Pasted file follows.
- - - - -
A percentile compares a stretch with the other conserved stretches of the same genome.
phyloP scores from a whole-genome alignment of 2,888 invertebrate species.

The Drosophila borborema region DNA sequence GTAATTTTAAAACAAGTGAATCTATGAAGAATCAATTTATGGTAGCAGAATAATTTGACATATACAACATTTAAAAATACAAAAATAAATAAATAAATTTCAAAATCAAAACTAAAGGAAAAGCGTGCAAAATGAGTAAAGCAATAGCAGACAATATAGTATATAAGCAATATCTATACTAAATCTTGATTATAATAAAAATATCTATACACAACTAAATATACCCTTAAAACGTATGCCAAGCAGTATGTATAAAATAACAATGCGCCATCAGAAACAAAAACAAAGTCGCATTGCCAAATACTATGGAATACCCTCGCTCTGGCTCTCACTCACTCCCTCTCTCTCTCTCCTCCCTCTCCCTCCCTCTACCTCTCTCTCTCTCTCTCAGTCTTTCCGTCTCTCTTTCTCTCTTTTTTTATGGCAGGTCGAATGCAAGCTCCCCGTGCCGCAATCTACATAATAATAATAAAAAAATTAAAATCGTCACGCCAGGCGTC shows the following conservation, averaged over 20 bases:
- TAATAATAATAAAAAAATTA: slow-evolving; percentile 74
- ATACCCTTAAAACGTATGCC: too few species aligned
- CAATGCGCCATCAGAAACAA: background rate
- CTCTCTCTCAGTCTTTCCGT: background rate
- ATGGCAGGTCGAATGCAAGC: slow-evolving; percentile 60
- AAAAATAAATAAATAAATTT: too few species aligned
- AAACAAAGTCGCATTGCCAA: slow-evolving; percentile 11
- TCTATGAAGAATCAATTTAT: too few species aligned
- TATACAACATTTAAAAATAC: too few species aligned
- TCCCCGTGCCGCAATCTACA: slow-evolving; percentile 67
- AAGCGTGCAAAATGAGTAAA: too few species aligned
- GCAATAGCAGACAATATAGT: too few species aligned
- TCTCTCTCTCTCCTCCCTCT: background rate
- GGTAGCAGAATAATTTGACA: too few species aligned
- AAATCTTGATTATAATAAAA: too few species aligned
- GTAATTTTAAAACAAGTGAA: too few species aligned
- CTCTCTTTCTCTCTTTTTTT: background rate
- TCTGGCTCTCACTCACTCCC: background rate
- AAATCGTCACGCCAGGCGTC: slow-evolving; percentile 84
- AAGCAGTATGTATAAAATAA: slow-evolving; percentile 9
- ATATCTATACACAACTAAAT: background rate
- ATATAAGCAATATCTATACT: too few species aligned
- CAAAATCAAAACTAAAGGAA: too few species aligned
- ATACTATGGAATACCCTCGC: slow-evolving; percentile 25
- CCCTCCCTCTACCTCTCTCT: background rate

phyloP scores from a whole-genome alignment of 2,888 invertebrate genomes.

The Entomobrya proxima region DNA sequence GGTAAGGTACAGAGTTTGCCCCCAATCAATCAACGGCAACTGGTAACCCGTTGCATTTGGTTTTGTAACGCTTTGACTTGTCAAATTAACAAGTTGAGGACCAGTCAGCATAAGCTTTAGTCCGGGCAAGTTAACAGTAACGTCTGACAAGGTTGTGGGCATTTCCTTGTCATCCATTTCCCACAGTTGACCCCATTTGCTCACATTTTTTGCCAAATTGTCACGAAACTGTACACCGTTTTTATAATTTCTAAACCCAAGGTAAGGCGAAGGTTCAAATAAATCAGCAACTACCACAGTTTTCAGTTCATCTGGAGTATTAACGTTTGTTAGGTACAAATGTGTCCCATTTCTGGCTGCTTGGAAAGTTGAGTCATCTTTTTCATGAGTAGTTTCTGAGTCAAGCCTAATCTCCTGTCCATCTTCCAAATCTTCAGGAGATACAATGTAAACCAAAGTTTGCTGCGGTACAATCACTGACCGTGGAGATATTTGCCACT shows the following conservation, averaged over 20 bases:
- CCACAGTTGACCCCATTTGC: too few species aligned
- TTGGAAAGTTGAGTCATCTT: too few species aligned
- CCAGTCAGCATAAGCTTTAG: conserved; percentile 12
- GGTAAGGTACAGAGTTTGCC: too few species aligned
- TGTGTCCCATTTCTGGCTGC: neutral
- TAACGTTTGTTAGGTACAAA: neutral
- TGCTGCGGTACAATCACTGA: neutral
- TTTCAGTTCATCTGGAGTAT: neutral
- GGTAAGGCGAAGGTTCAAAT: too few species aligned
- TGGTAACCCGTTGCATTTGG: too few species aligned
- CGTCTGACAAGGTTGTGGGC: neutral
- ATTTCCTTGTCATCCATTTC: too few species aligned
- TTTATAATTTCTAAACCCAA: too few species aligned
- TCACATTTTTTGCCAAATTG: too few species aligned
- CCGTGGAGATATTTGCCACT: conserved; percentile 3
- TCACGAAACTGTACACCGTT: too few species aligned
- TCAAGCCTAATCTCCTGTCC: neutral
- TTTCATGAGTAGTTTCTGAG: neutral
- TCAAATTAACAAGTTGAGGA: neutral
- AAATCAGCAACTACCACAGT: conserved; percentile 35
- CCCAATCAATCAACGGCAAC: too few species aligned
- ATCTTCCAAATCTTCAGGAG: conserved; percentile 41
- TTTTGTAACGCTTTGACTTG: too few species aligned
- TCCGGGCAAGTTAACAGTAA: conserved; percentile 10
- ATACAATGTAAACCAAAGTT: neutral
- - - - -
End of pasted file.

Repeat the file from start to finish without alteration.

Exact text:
A percentile compares a stretch with the other conserved stretches of the same genome.
phyloP scores from a whole-genome alignment of 2,888 invertebrate species.

The Drosophila borborema region DNA sequence GTAATTTTAAAACAAGTGAATCTATGAAGAATCAATTTATGGTAGCAGAATAATTTGACATATACAACATTTAAAAATACAAAAATAAATAAATAAATTTCAAAATCAAAACTAAAGGAAAAGCGTGCAAAATGAGTAAAGCAATAGCAGACAATATAGTATATAAGCAATATCTATACTAAATCTTGATTATAATAAAAATATCTATACACAACTAAATATACCCTTAAAACGTATGCCAAGCAGTATGTATAAAATAACAATGCGCCATCAGAAACAAAAACAAAGTCGCATTGCCAAATACTATGGAATACCCTCGCTCTGGCTCTCACTCACTCCCTCTCTCTCTCTCCTCCCTCTCCCTCCCTCTACCTCTCTCTCTCTCTCTCAGTCTTTCCGTCTCTCTTTCTCTCTTTTTTTATGGCAGGTCGAATGCAAGCTCCCCGTGCCGCAATCTACATAATAATAATAAAAAAATTAAAATCGTCACGCCAGGCGTC shows the following conservation, averaged over 20 bases:
- TAATAATAATAAAAAAATTA: slow-evolving; percentile 74
- ATACCCTTAAAACGTATGCC: too few species aligned
- CAATGCGCCATCAGAAACAA: background rate
- CTCTCTCTCAGTCTTTCCGT: background rate
- ATGGCAGGTCGAATGCAAGC: slow-evolving; percentile 60
- AAAAATAAATAAATAAATTT: too few species aligned
- AAACAAAGTCGCATTGCCAA: slow-evolving; percentile 11
- TCTATGAAGAATCAATTTAT: too few species aligned
- TATACAACATTTAAAAATAC: too few species aligned
- TCCCCGTGCCGCAATCTACA: slow-evolving; percentile 67
- AAGCGTGCAAAATGAGTAAA: too few species aligned
- GCAATAGCAGACAATATAGT: too few species aligned
- TCTCTCTCTCTCCTCCCTCT: background rate
- GGTAGCAGAATAATTTGACA: too few species aligned
- AAATCTTGATTATAATAAAA: too few species aligned
- GTAATTTTAAAACAAGTGAA: too few species aligned
- CTCTCTTTCTCTCTTTTTTT: background rate
- TCTGGCTCTCACTCACTCCC: background rate
- AAATCGTCACGCCAGGCGTC: slow-evolving; percentile 84
- AAGCAGTATGTATAAAATAA: slow-evolving; percentile 9
- ATATCTATACACAACTAAAT: background rate
- ATATAAGCAATATCTATACT: too few species aligned
- CAAAATCAAAACTAAAGGAA: too few species aligned
- ATACTATGGAATACCCTCGC: slow-evolving; percentile 25
- CCCTCCCTCTACCTCTCTCT: background rate

phyloP scores from a whole-genome alignment of 2,888 invertebrate genomes.

The Entomobrya proxima region DNA sequence GGTAAGGTACAGAGTTTGCCCCCAATCAATCAACGGCAACTGGTAACCCGTTGCATTTGGTTTTGTAACGCTTTGACTTGTCAAATTAACAAGTTGAGGACCAGTCAGCATAAGCTTTAGTCCGGGCAAGTTAACAGTAACGTCTGACAAGGTTGTGGGCATTTCCTTGTCATCCATTTCCCACAGTTGACCCCATTTGCTCACATTTTTTGCCAAATTGTCACGAAACTGTACACCGTTTTTATAATTTCTAAACCCAAGGTAAGGCGAAGGTTCAAATAAATCAGCAACTACCACAGTTTTCAGTTCATCTGGAGTATTAACGTTTGTTAGGTACAAATGTGTCCCATTTCTGGCTGCTTGGAAAGTTGAGTCATCTTTTTCATGAGTAGTTTCTGAGTCAAGCCTAATCTCCTGTCCATCTTCCAAATCTTCAGGAGATACAATGTAAACCAAAGTTTGCTGCGGTACAATCACTGACCGTGGAGATATTTGCCACT shows the following conservation, averaged over 20 bases:
- CCACAGTTGACCCCATTTGC: too few species aligned
- TTGGAAAGTTGAGTCATCTT: too few species aligned
- CCAGTCAGCATAAGCTTTAG: conserved; percentile 12
- GGTAAGGTACAGAGTTTGCC: too few species aligned
- TGTGTCCCATTTCTGGCTGC: neutral
- TAACGTTTGTTAGGTACAAA: neutral
- TGCTGCGGTACAATCACTGA: neutral
- TTTCAGTTCATCTGGAGTAT: neutral
- GGTAAGGCGAAGGTTCAAAT: too few species aligned
- TGGTAACCCGTTGCATTTGG: too few species aligned
- CGTCTGACAAGGTTGTGGGC: neutral
- ATTTCCTTGTCATCCATTTC: too few species aligned
- TTTATAATTTCTAAACCCAA: too few species aligned
- TCACATTTTTTGCCAAATTG: too few species aligned
- CCGTGGAGATATTTGCCACT: conserved; percentile 3
- TCACGAAACTGTACACCGTT: too few species aligned
- TCAAGCCTAATCTCCTGTCC: neutral
- TTTCATGAGTAGTTTCTGAG: neutral
- TCAAATTAACAAGTTGAGGA: neutral
- AAATCAGCAACTACCACAGT: conserved; percentile 35
- CCCAATCAATCAACGGCAAC: too few species aligned
- ATCTTCCAAATCTTCAGGAG: conserved; percentile 41
- TTTTGTAACGCTTTGACTTG: too few species aligned
- TCCGGGCAAGTTAACAGTAA: conserved; percentile 10
- ATACAATGTAAACCAAAGTT: neutral